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## Homework Statement

The Hamiltonian for a rigid diatomic molecule is

[tex]H_0 = {L^2 \over {2I}}[/tex]

where [tex] I [/tex] is the moment of inertia of the molecule.

(a) What are the lowest four energy states of this system?

(b) An external electric field is applied, leading to a perturbation

[tex]H_1 = ED\cos\theta[/tex]

where [tex]E[/tex] is the strength of a constant external electric field, [tex]D[/tex] is the (fixed) dipole moment of the molecule, and [tex]\theta[/tex] is the orientation of the dipole with respect to the direction of the external electric field.

Find the change in the ground state's energy to second order in perturbation theory.

## Homework Equations

First order correction is [tex]\Delta E^{(1)} = <\psi |H_1|\psi >[/tex].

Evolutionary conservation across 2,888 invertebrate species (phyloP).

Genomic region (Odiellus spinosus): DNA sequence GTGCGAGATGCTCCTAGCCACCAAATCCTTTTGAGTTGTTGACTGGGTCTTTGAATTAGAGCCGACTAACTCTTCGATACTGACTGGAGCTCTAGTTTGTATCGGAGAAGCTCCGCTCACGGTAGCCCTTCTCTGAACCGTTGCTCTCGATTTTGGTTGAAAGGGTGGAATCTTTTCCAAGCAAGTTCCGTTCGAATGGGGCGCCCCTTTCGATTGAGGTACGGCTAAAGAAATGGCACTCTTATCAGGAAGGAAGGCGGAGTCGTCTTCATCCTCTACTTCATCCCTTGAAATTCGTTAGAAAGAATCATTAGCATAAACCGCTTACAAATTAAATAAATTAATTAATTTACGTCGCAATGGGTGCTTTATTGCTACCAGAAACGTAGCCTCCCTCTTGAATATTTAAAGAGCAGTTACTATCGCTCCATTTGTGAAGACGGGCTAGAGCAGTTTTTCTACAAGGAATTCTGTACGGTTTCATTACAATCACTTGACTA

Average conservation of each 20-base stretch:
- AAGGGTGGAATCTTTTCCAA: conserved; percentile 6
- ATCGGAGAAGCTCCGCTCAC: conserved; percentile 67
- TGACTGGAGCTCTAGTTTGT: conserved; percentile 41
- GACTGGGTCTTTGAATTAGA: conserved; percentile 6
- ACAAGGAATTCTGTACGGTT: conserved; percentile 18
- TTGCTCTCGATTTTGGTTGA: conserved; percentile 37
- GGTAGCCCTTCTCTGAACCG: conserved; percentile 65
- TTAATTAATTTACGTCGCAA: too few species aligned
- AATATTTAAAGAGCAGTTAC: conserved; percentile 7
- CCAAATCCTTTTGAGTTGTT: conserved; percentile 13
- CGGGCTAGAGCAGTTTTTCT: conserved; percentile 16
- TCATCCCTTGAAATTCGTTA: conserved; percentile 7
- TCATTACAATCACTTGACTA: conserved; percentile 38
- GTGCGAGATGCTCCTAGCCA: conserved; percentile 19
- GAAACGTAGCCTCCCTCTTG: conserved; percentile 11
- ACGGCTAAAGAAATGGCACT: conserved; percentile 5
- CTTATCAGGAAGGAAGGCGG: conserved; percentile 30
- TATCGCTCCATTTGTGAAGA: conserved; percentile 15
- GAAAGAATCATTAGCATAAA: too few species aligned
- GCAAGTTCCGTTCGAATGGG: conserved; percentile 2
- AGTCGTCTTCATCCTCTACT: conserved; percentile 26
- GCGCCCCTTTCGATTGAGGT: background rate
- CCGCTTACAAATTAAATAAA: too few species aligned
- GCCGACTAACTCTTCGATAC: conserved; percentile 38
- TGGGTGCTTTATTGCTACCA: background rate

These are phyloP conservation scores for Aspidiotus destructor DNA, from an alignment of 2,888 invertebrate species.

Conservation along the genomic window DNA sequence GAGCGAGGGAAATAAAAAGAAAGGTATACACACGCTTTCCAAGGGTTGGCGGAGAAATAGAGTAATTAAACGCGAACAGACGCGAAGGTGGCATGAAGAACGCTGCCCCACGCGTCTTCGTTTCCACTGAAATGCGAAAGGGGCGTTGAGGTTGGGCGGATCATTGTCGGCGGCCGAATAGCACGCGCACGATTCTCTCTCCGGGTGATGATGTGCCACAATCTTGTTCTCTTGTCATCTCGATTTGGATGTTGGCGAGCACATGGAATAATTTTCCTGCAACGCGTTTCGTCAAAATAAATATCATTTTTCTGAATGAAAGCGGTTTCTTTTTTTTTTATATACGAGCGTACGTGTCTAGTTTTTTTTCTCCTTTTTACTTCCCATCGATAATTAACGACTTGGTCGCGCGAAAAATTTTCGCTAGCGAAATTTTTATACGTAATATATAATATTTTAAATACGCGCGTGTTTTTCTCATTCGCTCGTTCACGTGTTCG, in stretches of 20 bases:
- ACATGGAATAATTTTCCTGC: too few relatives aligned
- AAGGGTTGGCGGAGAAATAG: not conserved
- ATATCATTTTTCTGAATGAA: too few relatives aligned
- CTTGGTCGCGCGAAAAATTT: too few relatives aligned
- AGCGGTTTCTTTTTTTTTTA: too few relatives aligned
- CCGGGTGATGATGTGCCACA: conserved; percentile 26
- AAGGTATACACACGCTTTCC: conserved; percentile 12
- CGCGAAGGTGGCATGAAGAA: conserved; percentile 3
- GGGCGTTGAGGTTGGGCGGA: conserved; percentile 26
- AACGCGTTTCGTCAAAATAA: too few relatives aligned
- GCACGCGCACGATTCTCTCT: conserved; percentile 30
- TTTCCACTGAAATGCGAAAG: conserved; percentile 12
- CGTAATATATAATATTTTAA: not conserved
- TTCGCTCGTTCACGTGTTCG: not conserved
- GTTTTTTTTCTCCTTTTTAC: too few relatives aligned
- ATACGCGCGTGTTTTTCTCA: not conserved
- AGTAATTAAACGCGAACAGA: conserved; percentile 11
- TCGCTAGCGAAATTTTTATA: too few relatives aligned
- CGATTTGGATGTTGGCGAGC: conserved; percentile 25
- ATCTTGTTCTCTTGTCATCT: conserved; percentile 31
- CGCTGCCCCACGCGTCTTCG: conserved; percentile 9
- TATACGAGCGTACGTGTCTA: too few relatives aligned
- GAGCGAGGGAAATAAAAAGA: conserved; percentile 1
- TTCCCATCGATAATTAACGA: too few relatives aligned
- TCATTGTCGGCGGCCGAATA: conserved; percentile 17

Second order correction is [tex]\Delta E^{(2)} = \sum_{\psi \neq \psi '} {{|<\psi '|H_1|\psi >|^2}\over{E_\psi^{(0)}-E^{(0)}_{\psi '}}}[/tex]

## The Attempt at a Solution

(a) If we can regard the moment of inertia [tex] I [/tex] to be constant, the we can just use the spectrum of [tex]L^2[/tex]. So the lowest four unperturbed energies are

[tex]0, {\hbar^2 \over I}, {\hbar^2 \over{3I}}, {\hbar^2 \over{6I}}[/tex], corresponding to [tex]l=0,l=1,l=2,l=3[/tex].

(b) This is where things get weird for me. The ground state eigenfunction is just that for the [tex]L^2[/tex] operator. That is, the lowest spherical harmonic [tex]Y_0^0[/tex]. Also, the perturbation [tex]H_1[/tex] seems to be just a constant. So shouldn't the first order correction just shift the whole spectrum up by an amount [tex]H_1[/tex], while the second-order correction vanishes? Here I have used the orthogonality of the eigenfunctions (i.e. spherical harmonics).

Can someone please check if I'm doing this correctly?

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